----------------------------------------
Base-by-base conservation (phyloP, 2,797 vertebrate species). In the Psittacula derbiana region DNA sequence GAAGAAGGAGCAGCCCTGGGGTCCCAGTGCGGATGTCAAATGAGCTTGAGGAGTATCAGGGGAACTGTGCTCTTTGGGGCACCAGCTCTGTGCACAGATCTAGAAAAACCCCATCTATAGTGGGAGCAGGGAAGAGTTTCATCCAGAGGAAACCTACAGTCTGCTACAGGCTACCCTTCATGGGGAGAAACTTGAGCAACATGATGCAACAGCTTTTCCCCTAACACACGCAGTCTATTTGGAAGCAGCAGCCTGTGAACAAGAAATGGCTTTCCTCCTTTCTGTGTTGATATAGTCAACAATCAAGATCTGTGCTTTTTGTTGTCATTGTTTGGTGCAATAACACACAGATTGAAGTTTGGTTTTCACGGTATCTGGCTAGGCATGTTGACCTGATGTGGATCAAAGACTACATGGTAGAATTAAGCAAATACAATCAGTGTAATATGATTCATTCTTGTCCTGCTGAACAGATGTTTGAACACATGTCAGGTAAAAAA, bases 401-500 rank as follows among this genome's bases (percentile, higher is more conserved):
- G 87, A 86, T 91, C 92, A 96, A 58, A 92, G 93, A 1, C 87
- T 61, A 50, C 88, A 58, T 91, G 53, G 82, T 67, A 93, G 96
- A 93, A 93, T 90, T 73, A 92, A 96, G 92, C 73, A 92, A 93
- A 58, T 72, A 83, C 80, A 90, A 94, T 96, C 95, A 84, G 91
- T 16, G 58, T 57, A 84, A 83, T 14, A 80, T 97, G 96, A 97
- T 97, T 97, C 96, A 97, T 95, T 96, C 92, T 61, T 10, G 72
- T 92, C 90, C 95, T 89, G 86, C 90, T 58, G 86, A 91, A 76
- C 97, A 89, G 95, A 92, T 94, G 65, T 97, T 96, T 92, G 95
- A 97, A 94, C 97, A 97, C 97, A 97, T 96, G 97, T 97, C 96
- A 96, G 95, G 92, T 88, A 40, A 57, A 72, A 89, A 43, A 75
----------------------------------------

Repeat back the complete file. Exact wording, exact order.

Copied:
Base-by-base conservation (phyloP, 2,797 vertebrate species). In the Psittacula derbiana region DNA sequence GAAGAAGGAGCAGCCCTGGGGTCCCAGTGCGGATGTCAAATGAGCTTGAGGAGTATCAGGGGAACTGTGCTCTTTGGGGCACCAGCTCTGTGCACAGATCTAGAAAAACCCCATCTATAGTGGGAGCAGGGAAGAGTTTCATCCAGAGGAAACCTACAGTCTGCTACAGGCTACCCTTCATGGGGAGAAACTTGAGCAACATGATGCAACAGCTTTTCCCCTAACACACGCAGTCTATTTGGAAGCAGCAGCCTGTGAACAAGAAATGGCTTTCCTCCTTTCTGTGTTGATATAGTCAACAATCAAGATCTGTGCTTTTTGTTGTCATTGTTTGGTGCAATAACACACAGATTGAAGTTTGGTTTTCACGGTATCTGGCTAGGCATGTTGACCTGATGTGGATCAAAGACTACATGGTAGAATTAAGCAAATACAATCAGTGTAATATGATTCATTCTTGTCCTGCTGAACAGATGTTTGAACACATGTCAGGTAAAAAA, bases 401-500 rank as follows among this genome's bases (percentile, higher is more conserved):
- G 87, A 86, T 91, C 92, A 96, A 58, A 92, G 93, A 1, C 87
- T 61, A 50, C 88, A 58, T 91, G 53, G 82, T 67, A 93, G 96
- A 93, A 93, T 90, T 73, A 92, A 96, G 92, C 73, A 92, A 93
- A 58, T 72, A 83, C 80, A 90, A 94, T 96, C 95, A 84, G 91
- T 16, G 58, T 57, A 84, A 83, T 14, A 80, T 97, G 96, A 97
- T 97, T 97, C 96, A 97, T 95, T 96, C 92, T 61, T 10, G 72
- T 92, C 90, C 95, T 89, G 86, C 90, T 58, G 86, A 91, A 76
- C 97, A 89, G 95, A 92, T 94, G 65, T 97, T 96, T 92, G 95
- A 97, A 94, C 97, A 97, C 97, A 97, T 96, G 97, T 97, C 96
- A 96, G 95, G 92, T 88, A 40, A 57, A 72, A 89, A 43, A 75